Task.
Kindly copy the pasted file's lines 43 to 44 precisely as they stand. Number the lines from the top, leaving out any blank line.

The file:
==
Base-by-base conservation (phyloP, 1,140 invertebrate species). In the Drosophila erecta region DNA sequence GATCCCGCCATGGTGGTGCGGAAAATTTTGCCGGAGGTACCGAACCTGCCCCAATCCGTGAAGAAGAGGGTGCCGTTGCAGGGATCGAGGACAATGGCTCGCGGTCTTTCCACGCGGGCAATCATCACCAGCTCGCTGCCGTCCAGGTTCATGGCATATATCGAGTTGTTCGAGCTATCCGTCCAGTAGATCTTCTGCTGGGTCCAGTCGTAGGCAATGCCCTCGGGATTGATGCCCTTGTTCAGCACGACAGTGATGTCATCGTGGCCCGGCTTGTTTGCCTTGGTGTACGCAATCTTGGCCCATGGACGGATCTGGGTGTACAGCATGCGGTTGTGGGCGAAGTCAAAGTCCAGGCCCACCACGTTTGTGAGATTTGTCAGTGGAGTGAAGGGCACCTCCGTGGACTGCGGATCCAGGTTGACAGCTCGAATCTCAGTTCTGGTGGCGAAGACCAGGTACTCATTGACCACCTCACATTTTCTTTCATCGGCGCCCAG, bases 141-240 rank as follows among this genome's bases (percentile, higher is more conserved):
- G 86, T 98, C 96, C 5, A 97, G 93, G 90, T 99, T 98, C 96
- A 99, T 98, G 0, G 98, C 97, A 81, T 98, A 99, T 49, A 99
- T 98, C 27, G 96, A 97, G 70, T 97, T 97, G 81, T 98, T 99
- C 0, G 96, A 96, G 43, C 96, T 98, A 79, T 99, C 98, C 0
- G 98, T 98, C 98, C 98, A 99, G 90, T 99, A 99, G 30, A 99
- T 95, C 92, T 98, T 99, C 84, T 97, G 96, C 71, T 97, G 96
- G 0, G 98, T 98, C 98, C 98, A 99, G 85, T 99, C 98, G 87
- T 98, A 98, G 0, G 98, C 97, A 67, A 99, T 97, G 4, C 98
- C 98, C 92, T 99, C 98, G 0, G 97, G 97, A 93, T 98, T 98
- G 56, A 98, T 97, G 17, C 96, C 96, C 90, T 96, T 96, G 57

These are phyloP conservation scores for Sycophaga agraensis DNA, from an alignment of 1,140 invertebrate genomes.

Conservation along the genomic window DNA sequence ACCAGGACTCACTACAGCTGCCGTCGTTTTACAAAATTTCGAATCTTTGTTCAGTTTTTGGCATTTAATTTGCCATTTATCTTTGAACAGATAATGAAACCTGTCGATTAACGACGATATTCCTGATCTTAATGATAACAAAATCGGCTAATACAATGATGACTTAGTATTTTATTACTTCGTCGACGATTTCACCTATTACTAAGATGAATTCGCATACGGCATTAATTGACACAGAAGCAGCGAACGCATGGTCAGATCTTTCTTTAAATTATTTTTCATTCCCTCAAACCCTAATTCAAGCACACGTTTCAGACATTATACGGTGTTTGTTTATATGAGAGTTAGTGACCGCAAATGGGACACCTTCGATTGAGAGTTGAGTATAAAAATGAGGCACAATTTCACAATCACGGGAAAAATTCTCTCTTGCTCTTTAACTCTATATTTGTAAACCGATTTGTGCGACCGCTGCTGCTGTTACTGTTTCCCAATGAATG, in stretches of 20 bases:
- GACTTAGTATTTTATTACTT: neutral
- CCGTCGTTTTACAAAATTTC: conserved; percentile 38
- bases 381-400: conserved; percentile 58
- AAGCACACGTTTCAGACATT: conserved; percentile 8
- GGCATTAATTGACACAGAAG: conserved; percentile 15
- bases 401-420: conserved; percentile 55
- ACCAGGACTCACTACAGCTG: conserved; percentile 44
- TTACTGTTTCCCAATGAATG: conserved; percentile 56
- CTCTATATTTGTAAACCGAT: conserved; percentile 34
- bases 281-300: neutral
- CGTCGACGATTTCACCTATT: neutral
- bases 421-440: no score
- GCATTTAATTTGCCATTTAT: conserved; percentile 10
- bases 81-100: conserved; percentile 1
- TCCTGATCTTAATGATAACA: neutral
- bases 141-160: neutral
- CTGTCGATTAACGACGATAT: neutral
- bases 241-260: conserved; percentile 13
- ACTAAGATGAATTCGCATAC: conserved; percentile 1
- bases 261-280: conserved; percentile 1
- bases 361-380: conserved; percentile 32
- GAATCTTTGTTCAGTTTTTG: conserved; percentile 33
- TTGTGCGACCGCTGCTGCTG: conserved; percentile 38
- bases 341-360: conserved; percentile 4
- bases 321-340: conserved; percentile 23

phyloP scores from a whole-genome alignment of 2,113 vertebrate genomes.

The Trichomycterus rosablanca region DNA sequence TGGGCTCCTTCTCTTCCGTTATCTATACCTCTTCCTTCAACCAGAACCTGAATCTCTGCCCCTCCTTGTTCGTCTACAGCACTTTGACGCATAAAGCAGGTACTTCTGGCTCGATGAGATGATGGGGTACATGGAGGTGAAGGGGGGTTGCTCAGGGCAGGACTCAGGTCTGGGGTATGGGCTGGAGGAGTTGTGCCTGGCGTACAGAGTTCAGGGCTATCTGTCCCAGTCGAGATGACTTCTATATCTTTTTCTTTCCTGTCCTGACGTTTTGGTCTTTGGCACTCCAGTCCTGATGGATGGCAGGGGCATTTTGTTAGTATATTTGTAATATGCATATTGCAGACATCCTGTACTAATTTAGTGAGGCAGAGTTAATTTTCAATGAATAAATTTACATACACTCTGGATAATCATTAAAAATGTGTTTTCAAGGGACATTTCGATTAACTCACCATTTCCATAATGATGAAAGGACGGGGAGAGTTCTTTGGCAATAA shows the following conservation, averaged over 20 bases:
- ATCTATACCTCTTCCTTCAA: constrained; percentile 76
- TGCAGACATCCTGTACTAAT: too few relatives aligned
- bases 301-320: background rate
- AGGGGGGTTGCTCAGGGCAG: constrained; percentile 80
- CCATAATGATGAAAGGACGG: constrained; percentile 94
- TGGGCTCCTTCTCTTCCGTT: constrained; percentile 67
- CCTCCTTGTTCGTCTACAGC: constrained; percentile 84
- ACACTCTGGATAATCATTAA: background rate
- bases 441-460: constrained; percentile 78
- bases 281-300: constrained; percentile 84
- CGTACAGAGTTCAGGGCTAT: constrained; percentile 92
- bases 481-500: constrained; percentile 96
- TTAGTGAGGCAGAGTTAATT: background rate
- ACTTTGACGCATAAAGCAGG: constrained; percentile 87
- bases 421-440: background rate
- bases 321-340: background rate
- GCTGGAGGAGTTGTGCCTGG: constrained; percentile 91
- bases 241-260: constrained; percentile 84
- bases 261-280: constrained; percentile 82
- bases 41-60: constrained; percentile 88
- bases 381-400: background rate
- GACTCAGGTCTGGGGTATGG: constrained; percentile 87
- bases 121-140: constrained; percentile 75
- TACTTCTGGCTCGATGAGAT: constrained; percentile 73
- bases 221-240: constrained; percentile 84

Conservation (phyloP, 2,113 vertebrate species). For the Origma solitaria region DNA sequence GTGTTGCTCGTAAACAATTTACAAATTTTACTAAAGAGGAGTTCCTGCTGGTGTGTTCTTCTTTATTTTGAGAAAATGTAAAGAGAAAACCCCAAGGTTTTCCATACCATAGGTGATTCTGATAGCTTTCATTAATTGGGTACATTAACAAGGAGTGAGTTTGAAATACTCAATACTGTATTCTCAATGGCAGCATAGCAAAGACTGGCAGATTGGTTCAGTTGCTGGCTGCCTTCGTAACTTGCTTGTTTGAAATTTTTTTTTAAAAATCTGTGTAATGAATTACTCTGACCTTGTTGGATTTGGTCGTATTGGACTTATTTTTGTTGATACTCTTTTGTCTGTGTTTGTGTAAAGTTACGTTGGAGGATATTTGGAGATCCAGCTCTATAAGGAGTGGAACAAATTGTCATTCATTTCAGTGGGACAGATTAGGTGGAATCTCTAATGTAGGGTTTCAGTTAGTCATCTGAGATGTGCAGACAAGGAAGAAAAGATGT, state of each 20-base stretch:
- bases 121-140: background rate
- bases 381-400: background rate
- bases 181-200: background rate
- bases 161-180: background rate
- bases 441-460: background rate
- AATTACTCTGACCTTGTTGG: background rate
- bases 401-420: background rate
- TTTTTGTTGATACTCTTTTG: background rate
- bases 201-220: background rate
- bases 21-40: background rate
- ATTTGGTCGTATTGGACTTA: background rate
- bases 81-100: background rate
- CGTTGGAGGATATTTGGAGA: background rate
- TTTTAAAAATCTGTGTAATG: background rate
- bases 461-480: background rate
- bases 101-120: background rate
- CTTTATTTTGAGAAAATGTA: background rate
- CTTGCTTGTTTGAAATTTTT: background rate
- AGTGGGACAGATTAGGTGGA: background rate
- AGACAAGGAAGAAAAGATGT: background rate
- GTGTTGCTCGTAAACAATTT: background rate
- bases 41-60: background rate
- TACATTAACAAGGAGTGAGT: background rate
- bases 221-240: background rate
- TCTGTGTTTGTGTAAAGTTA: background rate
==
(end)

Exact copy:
- bases 301-320: background rate
- AGGGGGGTTGCTCAGGGCAG: constrained; percentile 80